Roots are important. Rarely seen, they provide nutrients and grounding; they play second fiddle to the foliage and flowers above. Without roots the plant would die, the flowers wilt. Even the mighty Live Oak cracks and fades. The human plant has roots too: memories and histories that keep us grounded and give us something to draw from, to hold onto. Where we come from shapes us – good or bad. It's up to us to mold that shape into who we want to become.
I was raised to love simple things: vegetable gardens, climbing trees, wood-burning fire places. Gorgeous afternoons found my family and me clambering into the van, off on wild, dirt road adventures. The four of us pit stopped at The Cupboard for Coke, peanuts, and those little chocolate cookies that taste a little like cardboard without the gloppy, white cream in the middle.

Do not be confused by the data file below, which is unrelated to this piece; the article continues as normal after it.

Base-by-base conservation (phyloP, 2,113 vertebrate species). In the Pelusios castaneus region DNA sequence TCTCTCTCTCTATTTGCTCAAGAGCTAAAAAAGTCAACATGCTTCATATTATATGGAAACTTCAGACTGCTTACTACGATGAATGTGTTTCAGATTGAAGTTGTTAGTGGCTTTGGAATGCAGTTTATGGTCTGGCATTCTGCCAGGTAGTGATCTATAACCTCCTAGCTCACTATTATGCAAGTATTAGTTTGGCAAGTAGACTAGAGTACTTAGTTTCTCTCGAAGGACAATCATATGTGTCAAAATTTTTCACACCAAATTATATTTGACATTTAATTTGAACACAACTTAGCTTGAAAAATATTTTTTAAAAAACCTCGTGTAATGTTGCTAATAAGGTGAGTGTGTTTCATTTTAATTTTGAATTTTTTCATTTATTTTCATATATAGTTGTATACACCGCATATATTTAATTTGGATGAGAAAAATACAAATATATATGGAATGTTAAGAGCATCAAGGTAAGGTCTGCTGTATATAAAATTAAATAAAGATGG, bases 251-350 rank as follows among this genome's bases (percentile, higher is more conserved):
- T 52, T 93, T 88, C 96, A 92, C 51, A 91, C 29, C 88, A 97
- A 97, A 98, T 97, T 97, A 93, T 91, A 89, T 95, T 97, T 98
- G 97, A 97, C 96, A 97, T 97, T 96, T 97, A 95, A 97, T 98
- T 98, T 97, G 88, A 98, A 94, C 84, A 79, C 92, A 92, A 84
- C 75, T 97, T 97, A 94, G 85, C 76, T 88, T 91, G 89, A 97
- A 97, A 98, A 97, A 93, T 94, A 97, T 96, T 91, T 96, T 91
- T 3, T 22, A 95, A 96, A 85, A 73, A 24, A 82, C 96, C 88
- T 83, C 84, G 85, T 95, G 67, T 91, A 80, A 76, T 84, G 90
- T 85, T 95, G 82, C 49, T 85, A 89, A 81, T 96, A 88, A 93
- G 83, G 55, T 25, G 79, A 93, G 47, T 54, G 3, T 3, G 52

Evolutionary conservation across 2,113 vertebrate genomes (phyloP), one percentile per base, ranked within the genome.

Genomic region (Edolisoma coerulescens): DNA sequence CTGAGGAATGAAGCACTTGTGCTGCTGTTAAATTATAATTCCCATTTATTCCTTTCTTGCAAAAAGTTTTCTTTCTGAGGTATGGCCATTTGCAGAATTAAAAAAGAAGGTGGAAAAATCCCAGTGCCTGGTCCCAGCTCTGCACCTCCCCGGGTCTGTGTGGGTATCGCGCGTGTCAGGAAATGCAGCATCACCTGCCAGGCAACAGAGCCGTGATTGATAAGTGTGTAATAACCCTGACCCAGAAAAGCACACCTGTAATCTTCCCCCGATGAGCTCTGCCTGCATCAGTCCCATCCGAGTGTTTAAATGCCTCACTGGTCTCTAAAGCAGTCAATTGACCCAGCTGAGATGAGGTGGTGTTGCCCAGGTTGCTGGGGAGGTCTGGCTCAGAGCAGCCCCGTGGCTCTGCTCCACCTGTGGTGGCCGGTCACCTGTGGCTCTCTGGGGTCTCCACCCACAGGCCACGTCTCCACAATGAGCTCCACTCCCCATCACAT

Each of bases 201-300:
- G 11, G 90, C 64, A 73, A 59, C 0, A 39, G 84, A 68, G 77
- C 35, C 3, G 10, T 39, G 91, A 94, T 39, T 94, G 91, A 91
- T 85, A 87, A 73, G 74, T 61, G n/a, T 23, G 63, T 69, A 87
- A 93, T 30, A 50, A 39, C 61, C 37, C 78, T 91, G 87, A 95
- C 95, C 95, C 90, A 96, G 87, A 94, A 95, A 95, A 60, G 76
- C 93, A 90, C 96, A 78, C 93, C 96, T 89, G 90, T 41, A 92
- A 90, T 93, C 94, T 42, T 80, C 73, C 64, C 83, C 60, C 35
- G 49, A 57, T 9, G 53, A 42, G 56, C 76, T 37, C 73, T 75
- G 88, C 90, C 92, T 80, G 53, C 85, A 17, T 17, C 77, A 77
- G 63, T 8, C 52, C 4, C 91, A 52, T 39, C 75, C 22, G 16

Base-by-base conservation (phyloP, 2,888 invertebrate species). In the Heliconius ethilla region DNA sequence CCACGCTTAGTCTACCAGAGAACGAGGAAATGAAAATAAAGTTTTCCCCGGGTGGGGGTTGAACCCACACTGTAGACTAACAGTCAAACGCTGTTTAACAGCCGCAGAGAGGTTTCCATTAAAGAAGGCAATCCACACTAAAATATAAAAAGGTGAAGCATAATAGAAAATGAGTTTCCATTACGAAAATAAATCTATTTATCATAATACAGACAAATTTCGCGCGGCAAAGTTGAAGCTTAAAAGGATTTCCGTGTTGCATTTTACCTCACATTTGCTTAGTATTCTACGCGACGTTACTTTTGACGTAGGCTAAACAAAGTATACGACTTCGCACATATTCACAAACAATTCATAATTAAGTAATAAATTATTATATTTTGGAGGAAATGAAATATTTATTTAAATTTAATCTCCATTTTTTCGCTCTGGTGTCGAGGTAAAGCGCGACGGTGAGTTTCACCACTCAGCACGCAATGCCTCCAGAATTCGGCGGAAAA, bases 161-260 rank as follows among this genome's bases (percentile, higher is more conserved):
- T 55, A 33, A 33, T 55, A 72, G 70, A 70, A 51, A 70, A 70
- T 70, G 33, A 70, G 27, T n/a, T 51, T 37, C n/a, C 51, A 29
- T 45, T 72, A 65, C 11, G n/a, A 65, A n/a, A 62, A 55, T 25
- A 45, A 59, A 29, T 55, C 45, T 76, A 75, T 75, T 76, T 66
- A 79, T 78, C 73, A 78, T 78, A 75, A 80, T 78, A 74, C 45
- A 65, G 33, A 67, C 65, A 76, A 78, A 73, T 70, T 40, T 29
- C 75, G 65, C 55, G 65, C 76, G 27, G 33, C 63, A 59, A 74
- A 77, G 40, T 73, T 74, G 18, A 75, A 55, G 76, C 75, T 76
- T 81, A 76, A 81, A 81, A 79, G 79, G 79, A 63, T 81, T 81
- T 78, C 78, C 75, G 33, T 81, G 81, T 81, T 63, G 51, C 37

Dad poured his peanuts into his Coke. Mom lazily sipped Dr. Pepper from a glass bottle. My sister and I licked clean the cream from their chocolate hulls and sent the cookies flying out open windows, turning to watch them skip the asphalt behind us. We were on a mission: Mom needed more rocks to line her garden wall. What better way to get these additions than to adopt them from abandoned Georgia clay? We made up songs about boiled peanuts and groaned when the parents popped in cassettes of “that mountain music”.
Gardens and swimming pools were our daily backdrop, hammered dulcimers and wind chimes our soundtrack. School breaks alternated between mountain tops and seashores. Pigeon Forge provided us with stuffed black bears, toy drums and erasers that smelled like school boxes. Holidays came with a script: where, what time, food brought and brought by whom. Grilled cheese sandwiches at Cracker Barrel, off the beaten path herb gardens, old quilts, crab shacks, hurricane lamps, and dried flowers smuggled in from Canada under dirty clothes. These things and more – rocking chairs, inflatable pool toys, moon pies, afternoons crafting, the wooden biscuit bowl – pull me back to the past and root me back home.
Tell me: What ROOTS you? What GROUNDS you?